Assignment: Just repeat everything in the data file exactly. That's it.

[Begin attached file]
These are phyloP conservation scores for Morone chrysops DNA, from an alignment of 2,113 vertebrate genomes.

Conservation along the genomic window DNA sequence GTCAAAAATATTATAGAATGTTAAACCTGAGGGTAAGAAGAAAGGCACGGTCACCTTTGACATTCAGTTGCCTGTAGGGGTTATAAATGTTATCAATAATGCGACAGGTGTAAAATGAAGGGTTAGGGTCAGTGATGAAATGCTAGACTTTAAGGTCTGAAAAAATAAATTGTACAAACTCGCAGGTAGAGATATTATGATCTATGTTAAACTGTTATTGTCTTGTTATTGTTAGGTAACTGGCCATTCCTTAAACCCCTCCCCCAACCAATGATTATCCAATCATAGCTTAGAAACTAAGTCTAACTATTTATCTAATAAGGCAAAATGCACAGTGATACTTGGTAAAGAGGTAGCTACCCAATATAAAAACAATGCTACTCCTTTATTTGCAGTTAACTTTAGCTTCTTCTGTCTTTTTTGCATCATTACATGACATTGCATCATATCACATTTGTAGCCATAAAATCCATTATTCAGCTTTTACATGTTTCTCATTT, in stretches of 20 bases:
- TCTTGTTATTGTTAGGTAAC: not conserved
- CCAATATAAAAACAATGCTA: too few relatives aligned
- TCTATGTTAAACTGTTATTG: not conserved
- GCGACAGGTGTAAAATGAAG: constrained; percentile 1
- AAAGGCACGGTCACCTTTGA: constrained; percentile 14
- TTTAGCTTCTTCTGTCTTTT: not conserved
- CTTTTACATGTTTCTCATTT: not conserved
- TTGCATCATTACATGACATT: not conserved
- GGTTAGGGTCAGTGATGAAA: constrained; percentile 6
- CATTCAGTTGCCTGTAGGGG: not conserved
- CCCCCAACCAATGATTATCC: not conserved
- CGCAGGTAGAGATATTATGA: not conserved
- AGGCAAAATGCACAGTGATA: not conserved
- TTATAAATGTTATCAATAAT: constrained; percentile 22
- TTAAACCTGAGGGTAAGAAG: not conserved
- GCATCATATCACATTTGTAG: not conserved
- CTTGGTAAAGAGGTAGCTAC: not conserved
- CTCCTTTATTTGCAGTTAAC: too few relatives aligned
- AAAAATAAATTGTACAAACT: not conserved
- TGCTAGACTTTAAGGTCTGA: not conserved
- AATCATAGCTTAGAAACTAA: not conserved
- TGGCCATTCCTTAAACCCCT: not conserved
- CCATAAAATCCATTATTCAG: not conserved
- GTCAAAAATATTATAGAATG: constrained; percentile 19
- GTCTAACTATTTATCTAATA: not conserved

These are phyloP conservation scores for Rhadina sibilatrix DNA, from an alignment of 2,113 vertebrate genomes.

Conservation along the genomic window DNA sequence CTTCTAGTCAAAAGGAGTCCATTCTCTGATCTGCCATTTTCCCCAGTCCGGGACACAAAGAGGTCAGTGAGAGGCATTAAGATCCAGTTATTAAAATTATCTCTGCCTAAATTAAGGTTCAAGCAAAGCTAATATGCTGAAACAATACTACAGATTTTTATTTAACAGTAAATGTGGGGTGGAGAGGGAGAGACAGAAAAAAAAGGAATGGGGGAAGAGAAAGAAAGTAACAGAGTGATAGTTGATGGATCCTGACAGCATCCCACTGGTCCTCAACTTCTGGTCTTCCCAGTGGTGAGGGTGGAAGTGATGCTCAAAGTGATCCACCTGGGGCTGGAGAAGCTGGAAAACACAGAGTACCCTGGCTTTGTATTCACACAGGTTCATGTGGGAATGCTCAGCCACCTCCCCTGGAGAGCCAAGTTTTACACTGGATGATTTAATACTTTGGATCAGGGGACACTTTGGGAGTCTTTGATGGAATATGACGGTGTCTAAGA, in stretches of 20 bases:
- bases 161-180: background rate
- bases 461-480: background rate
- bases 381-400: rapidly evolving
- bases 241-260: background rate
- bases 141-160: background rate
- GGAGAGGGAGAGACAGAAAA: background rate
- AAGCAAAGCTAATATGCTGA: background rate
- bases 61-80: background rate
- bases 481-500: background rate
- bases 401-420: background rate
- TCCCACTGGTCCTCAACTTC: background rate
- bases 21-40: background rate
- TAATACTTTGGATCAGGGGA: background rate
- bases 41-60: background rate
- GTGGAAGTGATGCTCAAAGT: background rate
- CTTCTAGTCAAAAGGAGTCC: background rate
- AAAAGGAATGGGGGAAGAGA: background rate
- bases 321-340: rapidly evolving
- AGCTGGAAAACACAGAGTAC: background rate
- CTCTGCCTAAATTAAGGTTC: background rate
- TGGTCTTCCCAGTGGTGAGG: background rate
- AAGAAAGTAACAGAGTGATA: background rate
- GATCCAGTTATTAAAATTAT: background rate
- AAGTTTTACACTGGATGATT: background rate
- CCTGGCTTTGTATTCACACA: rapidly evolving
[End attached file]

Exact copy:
These are phyloP conservation scores for Morone chrysops DNA, from an alignment of 2,113 vertebrate genomes.

Conservation along the genomic window DNA sequence GTCAAAAATATTATAGAATGTTAAACCTGAGGGTAAGAAGAAAGGCACGGTCACCTTTGACATTCAGTTGCCTGTAGGGGTTATAAATGTTATCAATAATGCGACAGGTGTAAAATGAAGGGTTAGGGTCAGTGATGAAATGCTAGACTTTAAGGTCTGAAAAAATAAATTGTACAAACTCGCAGGTAGAGATATTATGATCTATGTTAAACTGTTATTGTCTTGTTATTGTTAGGTAACTGGCCATTCCTTAAACCCCTCCCCCAACCAATGATTATCCAATCATAGCTTAGAAACTAAGTCTAACTATTTATCTAATAAGGCAAAATGCACAGTGATACTTGGTAAAGAGGTAGCTACCCAATATAAAAACAATGCTACTCCTTTATTTGCAGTTAACTTTAGCTTCTTCTGTCTTTTTTGCATCATTACATGACATTGCATCATATCACATTTGTAGCCATAAAATCCATTATTCAGCTTTTACATGTTTCTCATTT, in stretches of 20 bases:
- TCTTGTTATTGTTAGGTAAC: not conserved
- CCAATATAAAAACAATGCTA: too few relatives aligned
- TCTATGTTAAACTGTTATTG: not conserved
- GCGACAGGTGTAAAATGAAG: constrained; percentile 1
- AAAGGCACGGTCACCTTTGA: constrained; percentile 14
- TTTAGCTTCTTCTGTCTTTT: not conserved
- CTTTTACATGTTTCTCATTT: not conserved
- TTGCATCATTACATGACATT: not conserved
- GGTTAGGGTCAGTGATGAAA: constrained; percentile 6
- CATTCAGTTGCCTGTAGGGG: not conserved
- CCCCCAACCAATGATTATCC: not conserved
- CGCAGGTAGAGATATTATGA: not conserved
- AGGCAAAATGCACAGTGATA: not conserved
- TTATAAATGTTATCAATAAT: constrained; percentile 22
- TTAAACCTGAGGGTAAGAAG: not conserved
- GCATCATATCACATTTGTAG: not conserved
- CTTGGTAAAGAGGTAGCTAC: not conserved
- CTCCTTTATTTGCAGTTAAC: too few relatives aligned
- AAAAATAAATTGTACAAACT: not conserved
- TGCTAGACTTTAAGGTCTGA: not conserved
- AATCATAGCTTAGAAACTAA: not conserved
- TGGCCATTCCTTAAACCCCT: not conserved
- CCATAAAATCCATTATTCAG: not conserved
- GTCAAAAATATTATAGAATG: constrained; percentile 19
- GTCTAACTATTTATCTAATA: not conserved

These are phyloP conservation scores for Rhadina sibilatrix DNA, from an alignment of 2,113 vertebrate genomes.

Conservation along the genomic window DNA sequence CTTCTAGTCAAAAGGAGTCCATTCTCTGATCTGCCATTTTCCCCAGTCCGGGACACAAAGAGGTCAGTGAGAGGCATTAAGATCCAGTTATTAAAATTATCTCTGCCTAAATTAAGGTTCAAGCAAAGCTAATATGCTGAAACAATACTACAGATTTTTATTTAACAGTAAATGTGGGGTGGAGAGGGAGAGACAGAAAAAAAAGGAATGGGGGAAGAGAAAGAAAGTAACAGAGTGATAGTTGATGGATCCTGACAGCATCCCACTGGTCCTCAACTTCTGGTCTTCCCAGTGGTGAGGGTGGAAGTGATGCTCAAAGTGATCCACCTGGGGCTGGAGAAGCTGGAAAACACAGAGTACCCTGGCTTTGTATTCACACAGGTTCATGTGGGAATGCTCAGCCACCTCCCCTGGAGAGCCAAGTTTTACACTGGATGATTTAATACTTTGGATCAGGGGACACTTTGGGAGTCTTTGATGGAATATGACGGTGTCTAAGA, in stretches of 20 bases:
- bases 161-180: background rate
- bases 461-480: background rate
- bases 381-400: rapidly evolving
- bases 241-260: background rate
- bases 141-160: background rate
- GGAGAGGGAGAGACAGAAAA: background rate
- AAGCAAAGCTAATATGCTGA: background rate
- bases 61-80: background rate
- bases 481-500: background rate
- bases 401-420: background rate
- TCCCACTGGTCCTCAACTTC: background rate
- bases 21-40: background rate
- TAATACTTTGGATCAGGGGA: background rate
- bases 41-60: background rate
- GTGGAAGTGATGCTCAAAGT: background rate
- CTTCTAGTCAAAAGGAGTCC: background rate
- AAAAGGAATGGGGGAAGAGA: background rate
- bases 321-340: rapidly evolving
- AGCTGGAAAACACAGAGTAC: background rate
- CTCTGCCTAAATTAAGGTTC: background rate
- TGGTCTTCCCAGTGGTGAGG: background rate
- AAGAAAGTAACAGAGTGATA: background rate
- GATCCAGTTATTAAAATTAT: background rate
- AAGTTTTACACTGGATGATT: background rate
- CCTGGCTTTGTATTCACACA: rapidly evolving